"It doesn't mean every roadway is outfitted with a sidewalk or a bike lane, but there is a network that allows people to travel," Atherton says. "So we start to look at patterns of how people are using roadways or what streets are bikers using."
The Department of Transportation does have national data from surveys about who walks or bikes and crash statistics, but it may not be as helpful in determining which streets are used or in measuring effectiveness of street designs.
Dodds says Smart Growth America published a report last year that examined the outcome of the Complete Streets programs.
"It was really hard for us to get answers because so few transportation agencies collect information about what happens after you added a bike lane," Dodds says. "There is just not enough data out there about who is biking, and where they are biking, and where they walk."
Technology Taking A Crack At Data Collection
Strava developed software and an app that allows cyclers and runners to track their journey and compare their achievements with others. It left the company with a huge database of how people move — and it decided to launch Strava Metro, a service that shows movement street by street. Data from users is anonymized and aggregated.
The idea started, co-founder Michael Horvath says, when an employee in the Oregon Department of Transportation, who was also a Strava user, reached out to the company. She asked if the department could use the data that Strava collected. Six months later, Horvath launched Strava Metro.
"Before you can make changes, you have to know what is going on," he says.
For example, Horvath says, Strava used the data to find out how pedestrians and cyclists get to the Tilikum Crossing, a bridge that recently opened in Portland, Ore. It helped the city figure out where it should build pathways leading to the bridge.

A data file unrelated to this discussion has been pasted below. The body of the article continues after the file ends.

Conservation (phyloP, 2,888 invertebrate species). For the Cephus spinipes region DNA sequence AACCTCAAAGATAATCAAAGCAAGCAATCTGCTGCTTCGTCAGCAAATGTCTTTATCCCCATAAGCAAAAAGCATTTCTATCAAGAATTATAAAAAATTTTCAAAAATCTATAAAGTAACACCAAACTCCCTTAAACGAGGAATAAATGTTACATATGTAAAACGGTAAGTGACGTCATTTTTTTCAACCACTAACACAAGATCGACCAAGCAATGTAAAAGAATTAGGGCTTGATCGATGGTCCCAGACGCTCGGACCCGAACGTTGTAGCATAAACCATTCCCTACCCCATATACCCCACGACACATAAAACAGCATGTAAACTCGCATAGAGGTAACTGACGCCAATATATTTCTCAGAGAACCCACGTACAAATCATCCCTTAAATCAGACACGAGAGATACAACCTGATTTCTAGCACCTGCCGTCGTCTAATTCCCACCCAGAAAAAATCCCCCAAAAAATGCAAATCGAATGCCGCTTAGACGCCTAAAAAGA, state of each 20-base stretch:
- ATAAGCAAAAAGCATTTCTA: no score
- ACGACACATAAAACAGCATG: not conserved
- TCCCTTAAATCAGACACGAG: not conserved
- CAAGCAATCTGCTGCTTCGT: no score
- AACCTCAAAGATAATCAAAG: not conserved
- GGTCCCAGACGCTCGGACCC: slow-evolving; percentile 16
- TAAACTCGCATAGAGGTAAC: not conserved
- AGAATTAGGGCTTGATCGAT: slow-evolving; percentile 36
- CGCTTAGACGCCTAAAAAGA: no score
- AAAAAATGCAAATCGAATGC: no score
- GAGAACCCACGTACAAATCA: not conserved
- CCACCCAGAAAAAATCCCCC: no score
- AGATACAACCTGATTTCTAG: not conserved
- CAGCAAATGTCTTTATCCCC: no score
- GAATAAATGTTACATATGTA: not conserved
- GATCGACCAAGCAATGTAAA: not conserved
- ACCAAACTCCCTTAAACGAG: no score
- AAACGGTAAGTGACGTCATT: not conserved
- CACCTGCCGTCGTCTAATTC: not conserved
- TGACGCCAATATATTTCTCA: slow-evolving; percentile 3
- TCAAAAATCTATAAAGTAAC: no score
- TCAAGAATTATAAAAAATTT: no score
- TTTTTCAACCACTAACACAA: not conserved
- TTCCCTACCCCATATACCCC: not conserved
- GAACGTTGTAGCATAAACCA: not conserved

Strava Metro is not the only database collecting such information. The San Francisco County Transportation Authority created a CycleTracks app in 2009 to track biking route choices in the city and other cities from Austin to Toronto are using it to collect data.
According to Strava, over 2.5 million GPS-tracked activities are uploaded to its database every week from around the globe. The cost to its clients — which include state and local governments — depends on the number of Strava members in a particular area. The company charges the clients 80 cents per member for a year.
While Parks says he would love to have the data — especially about cross-platform transportation choices, he still has concerns.
"People who use the Strava app may not be representative of the average cyclist in SF," Parks says. "It might be for recreational routes."
But using technology to track demand for pedestrian or bike paths is already a leap from how engineers used to detect demand for sidewalks or pathways, Dodds says.
"Sometimes if they build a new neighborhood but they don't put in enough sidewalks, people just walk where they wish to walk ... they cut the corner and kill all the grass," she says. "That is one very straightforward way for engineers to say obviously people want a sidewalk here."
Zhai Yun Tan is a digital news intern.